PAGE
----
What an amazing night for health care. I watched only a little, and then some highlights this morning. I'm sorry to have missed seeing the vote live.
It is just the one step. But I feel glad. And vindicated. And I think - I think - that the paper tiger of the Repubs is starting to look frayed. When John Boehner (R-Ohio) went on and on about how terrible it was that the bill had a provision that would make people pay a penalty if they don't get insurance (which comes with subsidies for people who can't afford the premiums, and is basically the way we already do auto insurance) - well, he just looked dumb. Especially since we all know that those who aren't insured will still get medical care in cases of emergency, which means we pay for their lack of foresight in failing to get insurance in the first place. Isn't that a Republican principle? No free rides? And he's against that provision? Hmmm. Something smells in the state of Ohio.
They also look silly in light of the fact that both the AARP and the AMA have come out and endorsed the bill now. I happened to see an AMA doctor talking in support of it. He was even-handed, but clearly advocated for the bill's passage. I figured he had to be some random doctor, so supportive he was of the bill. Then they flashed his title - head of the AMA. Wow. Really?
It is one of those great times, when people step up and stand for something. It started with Rep. John Dingell (D-Mich.), who hit the gavel to being the proceedings. It was his father who introduced health care legislation for years, and it was his son who took over that legacy for the past 54 years (and who started the proceedings for the Medicare bill back in 1964). Every year, he introduced a health care reform bill. Every year.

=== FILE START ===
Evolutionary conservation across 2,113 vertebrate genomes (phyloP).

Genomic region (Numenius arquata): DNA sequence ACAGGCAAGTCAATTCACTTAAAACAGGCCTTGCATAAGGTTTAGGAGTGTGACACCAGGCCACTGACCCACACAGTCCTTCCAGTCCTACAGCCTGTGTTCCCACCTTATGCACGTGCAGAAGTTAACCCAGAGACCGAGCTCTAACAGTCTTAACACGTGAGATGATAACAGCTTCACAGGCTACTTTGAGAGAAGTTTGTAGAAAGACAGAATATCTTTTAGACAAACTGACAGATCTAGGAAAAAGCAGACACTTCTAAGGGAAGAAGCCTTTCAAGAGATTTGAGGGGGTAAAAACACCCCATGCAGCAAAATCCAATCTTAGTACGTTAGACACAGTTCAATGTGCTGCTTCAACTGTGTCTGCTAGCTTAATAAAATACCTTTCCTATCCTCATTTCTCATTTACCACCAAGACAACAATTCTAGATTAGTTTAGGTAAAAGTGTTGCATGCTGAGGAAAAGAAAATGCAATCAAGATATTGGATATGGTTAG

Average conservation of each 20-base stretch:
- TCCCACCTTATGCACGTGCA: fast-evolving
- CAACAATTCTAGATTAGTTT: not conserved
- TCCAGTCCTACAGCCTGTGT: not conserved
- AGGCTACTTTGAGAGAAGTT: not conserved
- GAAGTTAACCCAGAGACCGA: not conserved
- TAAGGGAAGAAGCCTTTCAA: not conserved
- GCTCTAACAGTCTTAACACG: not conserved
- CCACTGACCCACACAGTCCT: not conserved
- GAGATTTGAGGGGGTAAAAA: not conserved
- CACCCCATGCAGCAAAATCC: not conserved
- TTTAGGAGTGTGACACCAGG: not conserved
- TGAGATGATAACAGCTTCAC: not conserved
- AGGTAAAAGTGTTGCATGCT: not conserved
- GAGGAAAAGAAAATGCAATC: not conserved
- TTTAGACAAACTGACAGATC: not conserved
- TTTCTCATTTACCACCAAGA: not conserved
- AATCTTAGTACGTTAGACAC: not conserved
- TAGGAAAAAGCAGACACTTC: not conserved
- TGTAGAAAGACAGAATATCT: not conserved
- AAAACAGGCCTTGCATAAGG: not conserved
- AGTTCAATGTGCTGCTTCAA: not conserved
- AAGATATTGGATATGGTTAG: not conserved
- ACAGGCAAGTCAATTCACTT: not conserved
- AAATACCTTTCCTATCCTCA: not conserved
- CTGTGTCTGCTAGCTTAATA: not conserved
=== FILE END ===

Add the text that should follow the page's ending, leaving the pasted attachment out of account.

And then during the press conference after the vote, Nancy Pelosi made a point of calling up to the podium Rep. Patrick Kennedy (D-RI), the late Teddy Kennedy's son - another champion of this cause, up through his death. "My dad was a senator," Patrick Kennedy said. "But tonight his spirit was in the House."
I'm unhappy with the restrictions of funding for abortions. But it seems like a hollow victory for those who want it. At least, I hope it will be, in the end. As in, there's no guarantee it stays in the bill. And even if it does, it doesn't end abortion (though it does affect the poorest of women out there.) We'll have to wait and see what happens. In the meantime, the bill has passed, 220 to 215.
And my brother made a great point last night. Why do they need 1,000 pages? The Medicare bill back in the 1960s apparently was 28 pages. I haven't read the current bill, though am very familiar with its concepts, but the number of pages does seem daunting. I suppose it's the evolution of the times, and the law. When we lawyers write "briefs," they hardly ever are anymore.
Politics. It's the making of sausage, isn't it?